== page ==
Since creative angst is a common (and one could say normative) issue, then...
While most writers love to write, most writers would also admit, if they are being honest with themselves, that some level of fear trails their efforts like an undesirable relative, showing up on the doorstep at the most inopportune moments. So what are these fears?
Common fears include whether their writing or plot is "good enough," whether readers will enjoy their work or whether their ideas are sufficiently unique or their style approachable. Most certainly for debut writers, the added fear of whether they will ever find an agent and get published is thrown in for good measure. Now, how much these fears stops writers from reaching their goals varies widely. Interestingly, whether one has been published or enjoyed success in terms of sales, recognition or positive reader reviews does not seem to deter this wily tag-along.
If such fears keep you from writing, it's important to know you're not alone. For those who completed the survey after our recent...
It's hard to predict where markets will go or what the next "hottest" trend will be in sales and distribution. To be better informed, though, we can at least look at the most recent trends. Bear in mind that statistics on books sales and formats typically lag 12-24 months behind, so what you'll find below is mostly 2017-2018 data with some first quarter 2019 data as available.
Understanding what is happening in the market will help writers make informed decisions as to potential sales expectations and publishing possibilities. That being said, though, we each have to follow our hearts and particular passions -- not merely sales alone -- in deciding what to write and in what format. (This particular topic is covered in an upcoming blog: The Passionate Writer.)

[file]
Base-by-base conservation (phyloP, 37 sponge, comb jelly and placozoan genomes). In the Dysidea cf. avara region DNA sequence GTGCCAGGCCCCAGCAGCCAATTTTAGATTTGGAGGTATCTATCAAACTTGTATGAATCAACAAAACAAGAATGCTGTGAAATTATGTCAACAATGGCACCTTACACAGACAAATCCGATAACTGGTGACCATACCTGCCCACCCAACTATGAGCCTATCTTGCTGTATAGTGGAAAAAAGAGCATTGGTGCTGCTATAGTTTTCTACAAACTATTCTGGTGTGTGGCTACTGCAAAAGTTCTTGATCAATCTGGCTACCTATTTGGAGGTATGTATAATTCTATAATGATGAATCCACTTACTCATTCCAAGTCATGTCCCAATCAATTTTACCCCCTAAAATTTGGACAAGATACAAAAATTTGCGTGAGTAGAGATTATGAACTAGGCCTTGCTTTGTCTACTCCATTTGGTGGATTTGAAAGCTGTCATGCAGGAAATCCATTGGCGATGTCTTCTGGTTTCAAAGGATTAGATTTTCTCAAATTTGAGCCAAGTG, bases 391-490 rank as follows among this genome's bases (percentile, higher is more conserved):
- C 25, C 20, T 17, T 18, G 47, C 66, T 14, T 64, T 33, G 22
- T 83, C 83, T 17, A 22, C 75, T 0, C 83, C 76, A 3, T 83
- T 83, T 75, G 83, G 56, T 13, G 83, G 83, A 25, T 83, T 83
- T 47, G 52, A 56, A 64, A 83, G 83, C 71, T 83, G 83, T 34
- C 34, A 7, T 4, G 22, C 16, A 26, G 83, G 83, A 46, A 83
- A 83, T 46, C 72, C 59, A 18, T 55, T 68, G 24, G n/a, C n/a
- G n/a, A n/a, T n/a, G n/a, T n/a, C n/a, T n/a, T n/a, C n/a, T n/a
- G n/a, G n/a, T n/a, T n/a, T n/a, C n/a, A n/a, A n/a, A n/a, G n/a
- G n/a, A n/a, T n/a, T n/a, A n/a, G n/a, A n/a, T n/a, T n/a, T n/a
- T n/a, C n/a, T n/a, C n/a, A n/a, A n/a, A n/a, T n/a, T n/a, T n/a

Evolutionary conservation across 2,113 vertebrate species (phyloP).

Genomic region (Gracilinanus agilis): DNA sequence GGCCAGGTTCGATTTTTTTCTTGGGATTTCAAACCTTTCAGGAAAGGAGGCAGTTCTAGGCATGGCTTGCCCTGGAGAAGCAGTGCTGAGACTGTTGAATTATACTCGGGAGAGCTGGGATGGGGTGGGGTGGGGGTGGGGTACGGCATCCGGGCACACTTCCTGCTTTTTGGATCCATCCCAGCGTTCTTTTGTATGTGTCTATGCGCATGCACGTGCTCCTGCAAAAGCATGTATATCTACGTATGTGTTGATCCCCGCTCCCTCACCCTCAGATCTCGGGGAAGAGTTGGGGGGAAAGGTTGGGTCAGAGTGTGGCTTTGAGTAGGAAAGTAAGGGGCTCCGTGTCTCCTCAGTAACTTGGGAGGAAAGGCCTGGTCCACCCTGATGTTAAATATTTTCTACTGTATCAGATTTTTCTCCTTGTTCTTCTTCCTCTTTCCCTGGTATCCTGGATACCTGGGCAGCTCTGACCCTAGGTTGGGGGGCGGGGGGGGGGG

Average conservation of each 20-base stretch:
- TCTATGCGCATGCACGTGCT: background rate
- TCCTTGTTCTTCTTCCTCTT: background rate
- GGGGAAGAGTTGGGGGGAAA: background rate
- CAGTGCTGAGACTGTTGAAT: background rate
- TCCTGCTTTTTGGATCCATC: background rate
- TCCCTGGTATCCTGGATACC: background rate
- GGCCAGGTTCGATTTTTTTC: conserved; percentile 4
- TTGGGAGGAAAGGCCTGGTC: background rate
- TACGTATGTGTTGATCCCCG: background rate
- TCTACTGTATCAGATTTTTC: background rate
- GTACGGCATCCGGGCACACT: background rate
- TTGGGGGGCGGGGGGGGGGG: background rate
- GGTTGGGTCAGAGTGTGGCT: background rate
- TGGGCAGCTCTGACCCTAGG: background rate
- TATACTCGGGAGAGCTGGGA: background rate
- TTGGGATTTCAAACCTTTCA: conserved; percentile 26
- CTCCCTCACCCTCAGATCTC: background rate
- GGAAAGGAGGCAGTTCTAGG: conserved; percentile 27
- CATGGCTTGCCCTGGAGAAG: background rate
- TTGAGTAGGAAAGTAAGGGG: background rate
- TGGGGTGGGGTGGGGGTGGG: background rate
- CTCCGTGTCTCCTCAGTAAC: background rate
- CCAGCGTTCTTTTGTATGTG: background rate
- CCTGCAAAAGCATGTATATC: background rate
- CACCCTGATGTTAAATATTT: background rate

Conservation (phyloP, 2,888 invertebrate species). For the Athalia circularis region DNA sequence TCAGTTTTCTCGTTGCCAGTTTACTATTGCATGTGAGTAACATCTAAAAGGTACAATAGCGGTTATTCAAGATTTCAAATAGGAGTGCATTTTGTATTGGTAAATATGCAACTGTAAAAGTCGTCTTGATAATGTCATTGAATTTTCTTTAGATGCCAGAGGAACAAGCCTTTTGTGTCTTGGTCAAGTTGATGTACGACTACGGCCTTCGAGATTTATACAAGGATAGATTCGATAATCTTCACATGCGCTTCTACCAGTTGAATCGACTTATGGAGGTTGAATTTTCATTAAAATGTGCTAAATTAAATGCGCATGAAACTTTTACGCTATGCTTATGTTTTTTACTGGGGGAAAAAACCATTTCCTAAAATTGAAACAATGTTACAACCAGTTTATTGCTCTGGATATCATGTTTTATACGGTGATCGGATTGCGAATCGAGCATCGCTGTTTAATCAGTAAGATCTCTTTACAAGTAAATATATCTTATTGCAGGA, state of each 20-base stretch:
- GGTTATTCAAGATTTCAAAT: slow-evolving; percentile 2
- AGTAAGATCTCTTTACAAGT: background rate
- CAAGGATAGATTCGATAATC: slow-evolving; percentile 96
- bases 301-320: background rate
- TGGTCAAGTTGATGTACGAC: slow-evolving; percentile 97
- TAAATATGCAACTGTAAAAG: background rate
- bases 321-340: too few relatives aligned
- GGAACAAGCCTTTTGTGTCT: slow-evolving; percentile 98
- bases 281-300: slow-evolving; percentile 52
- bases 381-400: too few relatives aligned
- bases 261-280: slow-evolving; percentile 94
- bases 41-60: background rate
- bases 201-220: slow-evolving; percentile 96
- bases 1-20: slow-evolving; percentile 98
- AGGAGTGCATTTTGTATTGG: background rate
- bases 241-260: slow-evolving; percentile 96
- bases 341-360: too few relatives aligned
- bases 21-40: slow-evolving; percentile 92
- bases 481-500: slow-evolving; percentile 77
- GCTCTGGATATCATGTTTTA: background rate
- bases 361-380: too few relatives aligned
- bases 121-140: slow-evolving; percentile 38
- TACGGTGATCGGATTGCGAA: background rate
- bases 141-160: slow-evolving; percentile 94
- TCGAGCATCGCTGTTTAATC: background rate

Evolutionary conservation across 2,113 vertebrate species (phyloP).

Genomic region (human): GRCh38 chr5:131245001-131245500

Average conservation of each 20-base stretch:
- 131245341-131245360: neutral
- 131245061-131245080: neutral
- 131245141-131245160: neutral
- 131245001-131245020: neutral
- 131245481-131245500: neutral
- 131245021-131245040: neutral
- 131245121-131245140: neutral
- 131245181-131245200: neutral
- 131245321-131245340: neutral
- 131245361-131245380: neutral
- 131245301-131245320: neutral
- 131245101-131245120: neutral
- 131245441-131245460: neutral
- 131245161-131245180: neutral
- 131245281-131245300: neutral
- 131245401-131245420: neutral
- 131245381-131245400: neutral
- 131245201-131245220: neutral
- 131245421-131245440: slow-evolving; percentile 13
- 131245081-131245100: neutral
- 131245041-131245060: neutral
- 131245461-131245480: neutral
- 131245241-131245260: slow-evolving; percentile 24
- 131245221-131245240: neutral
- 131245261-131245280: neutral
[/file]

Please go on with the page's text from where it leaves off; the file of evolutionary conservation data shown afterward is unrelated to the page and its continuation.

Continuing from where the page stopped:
Below you will find the most recent statistics available for sales generated by e-books, audiobooks and hard copy (print). We'll also cover stats on Indie published books and highest sales generated by specific...
I've been told by too many authors that they don't have an email list to not realize this is a problem. In the last few years as social media has boomed, folks have gotten the unfortunate misinformation that email marketing is dead or somehow no longer necessary. In reality, nothing could be further from the truth.
If you only needed one reason to build an email list, well here it is. As Terry Whalin, Author and Acquisitions Editor for Morgan James Publishing so aptly put it during our recent interview, "Social media is rented space." This is to say that you don't own it or control it, which means that if you've built a following on any social media platform, you are on unstable ground because in reality we are all at risk of being evicted from such platforms at any moment (and sometimes seemingly on a whim). As we see so often, Facebook is a prime example of how such companies can change their algorithms without notice, potentially rendering our carefully built marketing strategies...
The therapeutic benefits of writing have been known for some time, though it has been called by several names such as narrative therapy, expressive writing, and journal writing, among others. James Pennebaker pioneered the idea of writing for therapeutic benefits in the 1980s, which was referred to at that time as expressive writing.
In the initial experiments by Pennebaker, he used an experimental group and a control group, both of whom wrote for 15 continuous minutes, repeated over four days. The experimental group was instructed to write about past traumas with emotional expression encouraged while the control group was instructed to write on neutral topics, focusing on factual information as much as possible (i.e., avoiding emotional or upsetting topics that were personally relevant).
One very interesting finding of the study was that the experimental group, relative to the control group, had far fewer physician visits in the months that followed. While they reported being upset...